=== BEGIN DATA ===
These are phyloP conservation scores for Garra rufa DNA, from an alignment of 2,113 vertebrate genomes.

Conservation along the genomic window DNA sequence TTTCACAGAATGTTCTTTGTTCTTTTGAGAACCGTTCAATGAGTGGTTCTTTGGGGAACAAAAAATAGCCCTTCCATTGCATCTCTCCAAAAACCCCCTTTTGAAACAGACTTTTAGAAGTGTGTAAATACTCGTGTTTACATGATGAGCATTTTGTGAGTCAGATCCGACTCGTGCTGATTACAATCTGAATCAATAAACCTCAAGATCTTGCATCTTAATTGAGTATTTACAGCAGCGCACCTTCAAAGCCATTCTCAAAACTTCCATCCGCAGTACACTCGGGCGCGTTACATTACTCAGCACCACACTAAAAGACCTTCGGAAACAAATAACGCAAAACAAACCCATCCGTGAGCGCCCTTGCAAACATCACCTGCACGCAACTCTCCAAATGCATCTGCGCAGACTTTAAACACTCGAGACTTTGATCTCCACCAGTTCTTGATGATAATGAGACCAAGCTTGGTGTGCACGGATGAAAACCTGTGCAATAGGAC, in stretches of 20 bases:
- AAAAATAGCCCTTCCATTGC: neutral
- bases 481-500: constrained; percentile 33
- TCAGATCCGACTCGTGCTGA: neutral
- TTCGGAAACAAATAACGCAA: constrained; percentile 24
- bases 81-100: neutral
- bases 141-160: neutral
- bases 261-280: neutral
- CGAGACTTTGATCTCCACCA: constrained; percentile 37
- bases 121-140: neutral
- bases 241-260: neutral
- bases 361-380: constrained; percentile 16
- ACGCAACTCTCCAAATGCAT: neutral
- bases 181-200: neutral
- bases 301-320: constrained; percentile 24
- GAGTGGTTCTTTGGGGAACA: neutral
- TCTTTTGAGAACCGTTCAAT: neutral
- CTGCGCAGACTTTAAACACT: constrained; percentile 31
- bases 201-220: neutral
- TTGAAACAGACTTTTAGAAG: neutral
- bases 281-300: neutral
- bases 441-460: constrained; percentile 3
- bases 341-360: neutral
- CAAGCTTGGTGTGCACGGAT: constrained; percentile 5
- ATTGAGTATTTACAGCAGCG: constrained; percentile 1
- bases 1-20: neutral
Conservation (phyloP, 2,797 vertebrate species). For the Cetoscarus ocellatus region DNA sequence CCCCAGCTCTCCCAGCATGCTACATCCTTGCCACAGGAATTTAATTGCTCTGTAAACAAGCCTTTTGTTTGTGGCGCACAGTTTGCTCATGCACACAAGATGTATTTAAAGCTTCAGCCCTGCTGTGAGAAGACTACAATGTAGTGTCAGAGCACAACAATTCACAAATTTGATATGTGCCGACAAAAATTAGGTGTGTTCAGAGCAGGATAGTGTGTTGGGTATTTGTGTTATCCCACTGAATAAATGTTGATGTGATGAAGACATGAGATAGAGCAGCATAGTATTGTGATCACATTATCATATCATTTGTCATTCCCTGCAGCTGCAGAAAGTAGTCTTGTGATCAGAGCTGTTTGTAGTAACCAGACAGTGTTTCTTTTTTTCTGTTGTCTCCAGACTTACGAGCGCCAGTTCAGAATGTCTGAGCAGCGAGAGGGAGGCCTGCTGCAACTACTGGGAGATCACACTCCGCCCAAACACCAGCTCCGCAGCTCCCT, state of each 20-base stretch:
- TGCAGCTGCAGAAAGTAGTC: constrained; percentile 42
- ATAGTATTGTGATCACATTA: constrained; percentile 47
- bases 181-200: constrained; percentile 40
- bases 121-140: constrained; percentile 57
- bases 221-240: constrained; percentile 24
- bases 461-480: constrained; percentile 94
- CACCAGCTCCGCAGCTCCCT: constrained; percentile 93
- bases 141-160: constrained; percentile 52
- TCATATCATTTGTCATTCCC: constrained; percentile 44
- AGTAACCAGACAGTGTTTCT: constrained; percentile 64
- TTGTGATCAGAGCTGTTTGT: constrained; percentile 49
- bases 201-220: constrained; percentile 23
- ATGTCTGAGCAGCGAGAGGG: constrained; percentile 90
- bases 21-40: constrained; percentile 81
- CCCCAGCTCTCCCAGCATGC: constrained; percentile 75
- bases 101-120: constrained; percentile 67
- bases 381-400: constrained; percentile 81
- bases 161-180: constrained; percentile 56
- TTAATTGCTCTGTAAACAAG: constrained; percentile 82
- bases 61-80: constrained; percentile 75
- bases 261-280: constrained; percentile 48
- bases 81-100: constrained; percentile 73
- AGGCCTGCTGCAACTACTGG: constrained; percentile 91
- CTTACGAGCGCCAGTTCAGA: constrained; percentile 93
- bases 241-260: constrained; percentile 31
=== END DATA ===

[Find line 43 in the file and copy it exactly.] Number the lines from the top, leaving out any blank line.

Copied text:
- CCCCAGCTCTCCCAGCATGC: constrained; percentile 75